The Planetary Society’s newsletter, The Planetary Report, became a great source of information about what was happening in solar system exploration. It helped reinforce my interest in astronomy as I was deciding what kind of career I wanted to pursue. One article I remember in particular talked about the possibility of solar sails. I have a vivid memory of a painting of a heliogyro, a type of solar sail that was not only pushed by sunlight, but spun, so that the centrifugal force could provide simulated gravity for the crew. This sparked my imagination and I started writing a novel called The Solar Sea.

I started my college career in 1984. I didn’t have time to continue my novel at the time, so it waned. Also, on a college student’s budget, I let my membership in the Planetary Society lapse. After college, I did make a couple of attempts to restart the novel, but was never happy with the direction it was going. It wasn’t until 2007 that my publisher challenged me to try my hand at the National Novel Writing Month that I finally sat down and wrote the book.

It’s probably a good thing that I waited to write the novel. In the 24 years from 1983 until 2007, I learned quite a bit more about the solar system. I also learned a lot more about plot and character. I had long ago thrown away the original draft of the novel and wrote the new version from scratch. By that point, the novel couldn’t wait to get out onto the page. I had no problem completing the NaNoWriMo challenge. I spent December and January after NaNoWriMo finishing the novel. My publisher loved it enough to take it and the first edition appeared soon after. The second edition of The Solar Sea was released earlier this year and you can pick it up at: https://www.amazon.com/Solar-Sea-David-Lee-Summers/dp/1885093845/.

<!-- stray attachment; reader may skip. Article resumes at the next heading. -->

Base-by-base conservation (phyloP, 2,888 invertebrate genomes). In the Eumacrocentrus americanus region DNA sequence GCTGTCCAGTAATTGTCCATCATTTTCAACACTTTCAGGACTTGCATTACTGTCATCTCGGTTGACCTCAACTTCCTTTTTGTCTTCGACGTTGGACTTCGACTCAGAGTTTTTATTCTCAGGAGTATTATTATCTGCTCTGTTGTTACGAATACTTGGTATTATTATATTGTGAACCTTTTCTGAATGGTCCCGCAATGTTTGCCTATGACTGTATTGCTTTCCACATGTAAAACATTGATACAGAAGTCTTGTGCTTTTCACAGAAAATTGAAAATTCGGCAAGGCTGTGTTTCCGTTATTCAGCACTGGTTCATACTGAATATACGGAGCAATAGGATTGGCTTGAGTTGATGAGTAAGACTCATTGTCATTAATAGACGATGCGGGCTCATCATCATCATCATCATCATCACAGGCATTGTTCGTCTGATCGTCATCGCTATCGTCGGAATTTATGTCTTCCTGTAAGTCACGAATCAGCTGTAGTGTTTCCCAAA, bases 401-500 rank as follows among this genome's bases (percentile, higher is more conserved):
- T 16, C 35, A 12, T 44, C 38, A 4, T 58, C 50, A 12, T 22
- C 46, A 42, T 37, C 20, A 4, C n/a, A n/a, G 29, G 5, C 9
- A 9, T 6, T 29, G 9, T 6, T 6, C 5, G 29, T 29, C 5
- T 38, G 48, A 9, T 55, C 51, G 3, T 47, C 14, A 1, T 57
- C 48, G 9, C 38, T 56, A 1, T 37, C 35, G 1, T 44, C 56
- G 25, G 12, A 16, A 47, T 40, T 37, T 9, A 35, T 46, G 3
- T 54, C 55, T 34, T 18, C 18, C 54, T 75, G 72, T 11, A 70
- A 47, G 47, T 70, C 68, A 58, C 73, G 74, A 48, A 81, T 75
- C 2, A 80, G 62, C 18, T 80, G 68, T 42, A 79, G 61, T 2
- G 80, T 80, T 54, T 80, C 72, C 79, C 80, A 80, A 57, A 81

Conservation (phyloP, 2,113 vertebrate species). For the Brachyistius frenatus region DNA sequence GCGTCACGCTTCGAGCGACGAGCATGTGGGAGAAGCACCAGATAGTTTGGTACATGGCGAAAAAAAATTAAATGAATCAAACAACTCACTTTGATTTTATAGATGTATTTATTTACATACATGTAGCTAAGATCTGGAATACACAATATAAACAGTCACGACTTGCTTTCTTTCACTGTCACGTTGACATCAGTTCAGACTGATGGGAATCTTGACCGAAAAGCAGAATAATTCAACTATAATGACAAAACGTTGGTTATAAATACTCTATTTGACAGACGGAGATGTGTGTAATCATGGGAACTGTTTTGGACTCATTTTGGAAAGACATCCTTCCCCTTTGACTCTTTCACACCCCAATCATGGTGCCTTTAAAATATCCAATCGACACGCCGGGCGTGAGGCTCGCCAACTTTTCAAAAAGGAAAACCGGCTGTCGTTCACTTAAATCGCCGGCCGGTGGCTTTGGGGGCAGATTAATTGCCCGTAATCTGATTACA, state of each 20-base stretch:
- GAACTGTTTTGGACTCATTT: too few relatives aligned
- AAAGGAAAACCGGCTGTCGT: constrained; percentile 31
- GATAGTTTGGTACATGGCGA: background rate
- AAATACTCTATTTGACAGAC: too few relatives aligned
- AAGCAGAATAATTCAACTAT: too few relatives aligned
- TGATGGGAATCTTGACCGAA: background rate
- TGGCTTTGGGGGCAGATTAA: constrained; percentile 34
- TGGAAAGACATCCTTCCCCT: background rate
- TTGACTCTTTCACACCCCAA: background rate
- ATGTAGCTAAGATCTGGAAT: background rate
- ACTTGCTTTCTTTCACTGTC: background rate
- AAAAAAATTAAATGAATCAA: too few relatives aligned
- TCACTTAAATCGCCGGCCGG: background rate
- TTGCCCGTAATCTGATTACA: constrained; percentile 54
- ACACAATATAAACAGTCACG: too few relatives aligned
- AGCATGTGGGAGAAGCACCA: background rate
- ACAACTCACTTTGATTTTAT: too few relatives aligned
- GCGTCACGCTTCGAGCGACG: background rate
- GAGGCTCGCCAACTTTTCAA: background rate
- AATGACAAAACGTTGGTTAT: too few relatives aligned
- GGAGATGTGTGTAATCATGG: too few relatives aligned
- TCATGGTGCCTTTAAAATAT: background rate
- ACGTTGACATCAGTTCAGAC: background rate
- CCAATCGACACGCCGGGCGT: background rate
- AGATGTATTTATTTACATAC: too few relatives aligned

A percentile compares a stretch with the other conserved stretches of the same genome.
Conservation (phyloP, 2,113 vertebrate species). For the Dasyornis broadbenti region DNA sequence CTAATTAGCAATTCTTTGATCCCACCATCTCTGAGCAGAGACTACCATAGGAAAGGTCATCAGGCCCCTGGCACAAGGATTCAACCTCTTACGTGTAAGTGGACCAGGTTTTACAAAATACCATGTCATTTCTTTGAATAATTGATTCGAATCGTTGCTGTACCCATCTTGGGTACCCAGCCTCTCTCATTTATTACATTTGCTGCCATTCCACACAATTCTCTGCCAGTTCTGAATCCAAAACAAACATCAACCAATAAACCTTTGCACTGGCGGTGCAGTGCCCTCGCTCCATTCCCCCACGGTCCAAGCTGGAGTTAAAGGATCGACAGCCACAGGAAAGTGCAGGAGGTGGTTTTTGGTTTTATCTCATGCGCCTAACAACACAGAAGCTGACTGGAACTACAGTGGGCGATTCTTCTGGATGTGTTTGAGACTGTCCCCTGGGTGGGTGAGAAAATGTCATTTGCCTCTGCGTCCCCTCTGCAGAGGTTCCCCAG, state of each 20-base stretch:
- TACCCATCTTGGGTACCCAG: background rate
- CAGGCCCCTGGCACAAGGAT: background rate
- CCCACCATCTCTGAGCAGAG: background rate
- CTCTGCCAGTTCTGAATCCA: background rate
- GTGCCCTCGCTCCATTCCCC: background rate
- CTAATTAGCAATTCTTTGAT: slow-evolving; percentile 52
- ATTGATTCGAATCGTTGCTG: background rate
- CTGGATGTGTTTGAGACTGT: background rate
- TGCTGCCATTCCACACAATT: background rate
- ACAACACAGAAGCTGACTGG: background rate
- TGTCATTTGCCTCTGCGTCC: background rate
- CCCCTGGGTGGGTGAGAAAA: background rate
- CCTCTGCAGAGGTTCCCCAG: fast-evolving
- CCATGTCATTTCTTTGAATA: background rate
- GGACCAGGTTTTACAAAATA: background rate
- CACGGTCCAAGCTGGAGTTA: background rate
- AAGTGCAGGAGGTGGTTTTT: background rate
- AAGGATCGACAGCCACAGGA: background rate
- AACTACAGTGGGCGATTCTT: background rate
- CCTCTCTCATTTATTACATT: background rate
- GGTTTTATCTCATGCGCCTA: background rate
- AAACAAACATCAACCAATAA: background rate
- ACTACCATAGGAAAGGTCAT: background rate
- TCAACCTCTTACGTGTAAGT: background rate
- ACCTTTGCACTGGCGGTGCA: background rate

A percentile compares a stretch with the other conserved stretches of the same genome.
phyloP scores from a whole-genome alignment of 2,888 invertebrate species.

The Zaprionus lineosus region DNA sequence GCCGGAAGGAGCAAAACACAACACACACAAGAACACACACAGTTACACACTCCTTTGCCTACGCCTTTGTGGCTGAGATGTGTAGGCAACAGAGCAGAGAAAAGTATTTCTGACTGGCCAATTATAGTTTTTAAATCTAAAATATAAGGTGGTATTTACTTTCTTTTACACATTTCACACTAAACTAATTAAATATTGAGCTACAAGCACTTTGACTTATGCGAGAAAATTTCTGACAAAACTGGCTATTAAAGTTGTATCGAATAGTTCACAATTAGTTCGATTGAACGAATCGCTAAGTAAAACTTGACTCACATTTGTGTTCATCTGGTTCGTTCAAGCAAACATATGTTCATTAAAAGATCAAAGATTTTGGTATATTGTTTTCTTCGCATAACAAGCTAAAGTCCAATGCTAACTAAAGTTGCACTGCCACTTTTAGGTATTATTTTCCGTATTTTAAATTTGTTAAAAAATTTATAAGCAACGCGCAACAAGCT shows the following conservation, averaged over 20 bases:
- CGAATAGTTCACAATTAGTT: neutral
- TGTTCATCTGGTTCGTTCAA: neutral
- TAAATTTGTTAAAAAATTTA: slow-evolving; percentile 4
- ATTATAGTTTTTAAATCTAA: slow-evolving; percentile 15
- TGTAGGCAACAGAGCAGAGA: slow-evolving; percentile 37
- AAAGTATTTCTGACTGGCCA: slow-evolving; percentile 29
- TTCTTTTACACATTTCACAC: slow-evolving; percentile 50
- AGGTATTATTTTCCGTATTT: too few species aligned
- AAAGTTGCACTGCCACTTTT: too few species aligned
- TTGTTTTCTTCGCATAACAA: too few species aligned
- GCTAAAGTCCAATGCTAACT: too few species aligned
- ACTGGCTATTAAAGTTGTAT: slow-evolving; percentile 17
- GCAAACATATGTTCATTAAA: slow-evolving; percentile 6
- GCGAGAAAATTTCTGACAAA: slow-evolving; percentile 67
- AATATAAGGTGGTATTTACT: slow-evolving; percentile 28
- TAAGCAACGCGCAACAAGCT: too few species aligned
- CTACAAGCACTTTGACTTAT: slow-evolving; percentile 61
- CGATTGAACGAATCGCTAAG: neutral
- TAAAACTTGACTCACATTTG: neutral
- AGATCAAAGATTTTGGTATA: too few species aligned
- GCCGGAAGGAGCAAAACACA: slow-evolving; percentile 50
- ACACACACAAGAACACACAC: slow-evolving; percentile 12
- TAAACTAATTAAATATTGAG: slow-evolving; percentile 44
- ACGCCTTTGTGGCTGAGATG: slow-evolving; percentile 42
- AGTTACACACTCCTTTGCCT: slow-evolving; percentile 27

I’m sorry to say the Planetary Society itself fell off my radar until 2015. Fortunately, I became aware of a Kickstarter they had started to fund a solar sail experiment. I contributed to Kickstarter and rejoined the Society. I’m glad I did and proud to be part of a group that works to keep space exploration alive and well. The Lightsail 2 craft that was funded by the Kickstarter is now built and installed in a Cubesat awaiting launch. At this point, it’s expected Lightsail 2 will launch in early 2019. You can learn more about the Planetary Society and all of its initiatives, including the development of solar sails by visiting: http://www.planetary.org.

By the way, that amazing painting I mentioned of a real heliogyro solar sail that inspired my dreams of writing a novel is on their website. You can find it at: http://www.planetary.org/explore/projects/lightsail-solar-sailing/story-of-lightsail-part-1.html. The essay also gives you a great overview of the history and science of solar sailing.